Between 1991 and 2018, Maldives showed a decrease in the proportion of workers in vulnerable employment as compared to those in secure employment.


Working Poverty Rate (Source: ILO)

Labour income tells us about a household’s vulnerability. As the ILO explains in Profits and Poverty

“Poor households find it particularly difficult to deal with income shocks, especially when they push households below the food poverty line. In the presence of such shocks, men and women without social protection nets tend to borrow to smooth consumption, and to accept any job for themselves or their children, even under exploitative conditions.”

ILO indicators that measure poverty with respect to the labour force include working poverty rate, disaggregated by sex, with temporal coverage spanning from 2000 to 2020. The chart displays linear trends in working poverty rate over time for all individuals over 15 years of age.

Labour Productivity (Source: ILO)

Labour productivity is an important economic indicator that is closely linked to economic growth, competitiveness, and living standards within an economy.” However, when increased labour output does not produce rising wages, this can point to increasing inequality. As indicated by a recent ILO report (2015), there is a “growing disconnect between wages and productivity growth, in both developed and emerging economies”. The lack of decent work available increases vulnerability to situations of labour exploitation. 

Labour productivity represents the total volume of output (measured in terms of Gross Domestic Product, GDP) produced per unit of labour (measured in terms of the number of employed persons) during a given period.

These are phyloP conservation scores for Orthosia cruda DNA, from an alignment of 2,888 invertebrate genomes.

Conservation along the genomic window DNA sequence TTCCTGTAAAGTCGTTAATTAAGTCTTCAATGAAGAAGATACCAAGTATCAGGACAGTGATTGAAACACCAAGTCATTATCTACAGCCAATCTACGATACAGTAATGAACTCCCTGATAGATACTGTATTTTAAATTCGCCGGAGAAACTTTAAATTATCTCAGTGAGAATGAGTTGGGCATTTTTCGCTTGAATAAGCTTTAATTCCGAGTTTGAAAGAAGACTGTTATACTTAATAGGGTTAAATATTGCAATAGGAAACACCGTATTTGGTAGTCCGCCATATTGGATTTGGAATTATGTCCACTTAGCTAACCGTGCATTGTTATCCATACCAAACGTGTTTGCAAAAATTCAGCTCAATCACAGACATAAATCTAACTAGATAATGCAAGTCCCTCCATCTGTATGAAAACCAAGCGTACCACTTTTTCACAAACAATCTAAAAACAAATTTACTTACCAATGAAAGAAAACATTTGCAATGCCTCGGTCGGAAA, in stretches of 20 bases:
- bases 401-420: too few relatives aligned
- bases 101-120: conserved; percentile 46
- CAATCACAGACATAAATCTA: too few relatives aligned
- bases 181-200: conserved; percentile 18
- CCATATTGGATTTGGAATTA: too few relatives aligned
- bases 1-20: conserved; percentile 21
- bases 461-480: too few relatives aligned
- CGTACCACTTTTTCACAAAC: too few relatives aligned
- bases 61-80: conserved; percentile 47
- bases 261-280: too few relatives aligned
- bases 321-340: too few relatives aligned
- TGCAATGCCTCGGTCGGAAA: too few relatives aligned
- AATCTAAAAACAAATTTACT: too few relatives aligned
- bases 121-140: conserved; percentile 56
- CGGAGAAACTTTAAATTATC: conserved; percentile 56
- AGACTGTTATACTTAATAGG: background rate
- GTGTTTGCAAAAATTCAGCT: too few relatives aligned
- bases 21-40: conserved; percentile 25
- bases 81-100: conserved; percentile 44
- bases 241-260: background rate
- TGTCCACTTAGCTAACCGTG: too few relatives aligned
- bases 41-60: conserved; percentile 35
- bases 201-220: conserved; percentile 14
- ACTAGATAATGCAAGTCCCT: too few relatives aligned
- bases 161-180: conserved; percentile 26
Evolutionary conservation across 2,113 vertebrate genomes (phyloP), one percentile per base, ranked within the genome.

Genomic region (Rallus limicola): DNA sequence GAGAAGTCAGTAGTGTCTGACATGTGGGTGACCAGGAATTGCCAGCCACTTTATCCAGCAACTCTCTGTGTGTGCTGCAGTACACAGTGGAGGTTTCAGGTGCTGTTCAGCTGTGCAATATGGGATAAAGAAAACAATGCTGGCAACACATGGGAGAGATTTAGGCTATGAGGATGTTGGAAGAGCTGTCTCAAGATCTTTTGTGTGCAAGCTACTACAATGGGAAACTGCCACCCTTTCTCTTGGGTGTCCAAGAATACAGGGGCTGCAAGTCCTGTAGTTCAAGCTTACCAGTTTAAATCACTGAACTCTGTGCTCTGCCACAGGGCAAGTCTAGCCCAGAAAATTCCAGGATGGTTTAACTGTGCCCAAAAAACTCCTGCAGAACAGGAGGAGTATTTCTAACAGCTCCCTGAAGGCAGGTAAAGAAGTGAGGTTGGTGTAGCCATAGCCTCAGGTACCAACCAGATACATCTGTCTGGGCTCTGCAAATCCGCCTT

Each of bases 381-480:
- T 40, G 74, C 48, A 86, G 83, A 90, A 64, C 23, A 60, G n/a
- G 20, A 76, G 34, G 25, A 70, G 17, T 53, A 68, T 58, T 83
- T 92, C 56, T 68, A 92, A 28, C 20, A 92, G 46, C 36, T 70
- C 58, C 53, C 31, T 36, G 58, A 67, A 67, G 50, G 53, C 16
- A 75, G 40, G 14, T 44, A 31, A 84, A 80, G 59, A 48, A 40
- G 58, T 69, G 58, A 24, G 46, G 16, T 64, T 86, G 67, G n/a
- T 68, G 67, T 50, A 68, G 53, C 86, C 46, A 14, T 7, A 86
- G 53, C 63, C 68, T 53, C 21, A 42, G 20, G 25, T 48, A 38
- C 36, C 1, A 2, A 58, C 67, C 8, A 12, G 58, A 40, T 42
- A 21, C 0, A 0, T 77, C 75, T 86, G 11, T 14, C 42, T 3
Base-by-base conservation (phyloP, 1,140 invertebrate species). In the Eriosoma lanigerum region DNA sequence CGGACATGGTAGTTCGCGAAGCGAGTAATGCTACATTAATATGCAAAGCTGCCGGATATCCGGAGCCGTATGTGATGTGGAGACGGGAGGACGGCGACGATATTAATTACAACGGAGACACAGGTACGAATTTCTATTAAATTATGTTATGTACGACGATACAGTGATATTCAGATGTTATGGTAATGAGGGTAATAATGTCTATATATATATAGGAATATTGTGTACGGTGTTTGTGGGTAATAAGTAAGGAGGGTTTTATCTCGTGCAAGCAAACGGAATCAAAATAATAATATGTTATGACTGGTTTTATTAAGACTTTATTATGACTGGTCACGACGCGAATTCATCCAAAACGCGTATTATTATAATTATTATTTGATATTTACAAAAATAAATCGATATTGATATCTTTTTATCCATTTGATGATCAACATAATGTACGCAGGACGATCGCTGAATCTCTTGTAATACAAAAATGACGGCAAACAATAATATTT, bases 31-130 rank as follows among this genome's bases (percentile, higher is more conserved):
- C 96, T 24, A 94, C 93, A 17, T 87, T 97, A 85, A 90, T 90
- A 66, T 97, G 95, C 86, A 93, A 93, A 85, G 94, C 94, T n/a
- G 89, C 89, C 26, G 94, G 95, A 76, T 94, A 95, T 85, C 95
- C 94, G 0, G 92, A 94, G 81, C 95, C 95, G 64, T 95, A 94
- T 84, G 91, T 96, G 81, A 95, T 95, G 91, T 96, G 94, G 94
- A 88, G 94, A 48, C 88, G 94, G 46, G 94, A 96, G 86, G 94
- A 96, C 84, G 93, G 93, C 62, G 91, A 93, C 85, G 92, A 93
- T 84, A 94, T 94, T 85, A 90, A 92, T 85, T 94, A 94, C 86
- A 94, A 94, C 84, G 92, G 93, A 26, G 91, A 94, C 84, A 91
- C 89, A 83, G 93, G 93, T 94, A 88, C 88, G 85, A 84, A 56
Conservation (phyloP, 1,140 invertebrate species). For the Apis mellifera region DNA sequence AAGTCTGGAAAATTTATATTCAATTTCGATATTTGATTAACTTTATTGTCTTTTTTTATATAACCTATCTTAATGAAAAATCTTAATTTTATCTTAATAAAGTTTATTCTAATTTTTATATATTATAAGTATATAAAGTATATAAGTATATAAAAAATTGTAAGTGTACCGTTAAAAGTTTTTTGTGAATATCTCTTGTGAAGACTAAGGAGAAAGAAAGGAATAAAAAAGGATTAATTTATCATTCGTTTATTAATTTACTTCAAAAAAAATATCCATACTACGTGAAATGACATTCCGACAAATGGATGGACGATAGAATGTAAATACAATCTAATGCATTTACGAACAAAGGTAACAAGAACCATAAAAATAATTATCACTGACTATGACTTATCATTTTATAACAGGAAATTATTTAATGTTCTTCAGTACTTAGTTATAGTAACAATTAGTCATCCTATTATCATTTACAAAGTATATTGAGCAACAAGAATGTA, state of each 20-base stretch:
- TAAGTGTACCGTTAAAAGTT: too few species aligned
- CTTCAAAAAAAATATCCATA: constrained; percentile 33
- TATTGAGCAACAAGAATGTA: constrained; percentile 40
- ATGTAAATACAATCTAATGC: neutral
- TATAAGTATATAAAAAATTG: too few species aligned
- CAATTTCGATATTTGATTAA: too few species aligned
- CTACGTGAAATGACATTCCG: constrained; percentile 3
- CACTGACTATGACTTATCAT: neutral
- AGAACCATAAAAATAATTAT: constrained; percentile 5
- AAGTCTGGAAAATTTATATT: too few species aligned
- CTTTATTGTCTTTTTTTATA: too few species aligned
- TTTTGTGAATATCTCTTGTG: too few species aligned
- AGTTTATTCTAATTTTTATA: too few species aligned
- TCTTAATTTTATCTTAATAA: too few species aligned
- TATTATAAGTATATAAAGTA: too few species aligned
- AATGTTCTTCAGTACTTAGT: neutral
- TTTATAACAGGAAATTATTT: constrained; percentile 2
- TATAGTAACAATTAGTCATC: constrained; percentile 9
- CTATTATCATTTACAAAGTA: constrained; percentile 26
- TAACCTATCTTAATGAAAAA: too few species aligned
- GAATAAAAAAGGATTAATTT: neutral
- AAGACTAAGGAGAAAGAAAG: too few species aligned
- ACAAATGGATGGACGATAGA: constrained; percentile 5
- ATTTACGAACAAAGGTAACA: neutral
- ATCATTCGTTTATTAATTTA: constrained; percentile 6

Research to date suggests that a major factor in vulnerability to labour exploitation is broader social vulnerability, marginalization or exclusion.

Creating effective policy to prevent and protect individuals from forced labour, modern slavery, human trafficking and child labour means making sure that all parts of the population are covered, particularly the most vulnerable groups, including migrants./span>

According to the 2016 Global Estimates of Modern Slavery: “Almost one of every four victims of forced labour were exploited outside their country of residence, which points to the high degree of risk associated with migration in the modern world, particularly for migrant women and children.”

As IOM explains: “Although most migration is voluntary and has a largely positive impact on individuals and societies, migration, particularly irregular migration, can increase vulnerability to human trafficking and exploitation.” UNODC similarly notes that: “The vulnerability to being trafficked is greater among refugees and migrants in large movements.”

There is no visualization for the Maldives as there is not a sufficient amount of data available.

Achieving SDG Target 8.7 will require national governments to take direct action against the forms of exploitation through policy implementation.

Official Definitions
Forced Labour

Anti-Human Trafficking Act, 2013

Constitution of the Republic of Maldives, 2008

“25. No slavery or forced labour

(a) No one shall be held in slavery or servitude, or be required to perform forced labour.
(b) Compulsory military service, service required in cases of emergency or calamity threatening the life or well-being of the community, or service required pursuant to a court order shall not be deemed to be contrary to article (a).”

Employment Act, 2008

“Prohibition of forced employment
3. a) No person shall be compelled or forced into employment.
b) “”Forced employment”” shall mean any services or labour obtained from a person under threat of punishment, undue influence or intimidation, and does not include services or labour performed of his own volition by any person. The following are exempted from such definition:‐

i. labour carried out by, or services obtained from a person under the control and supervision of the relevant State authority in pursuance of a court judgement; or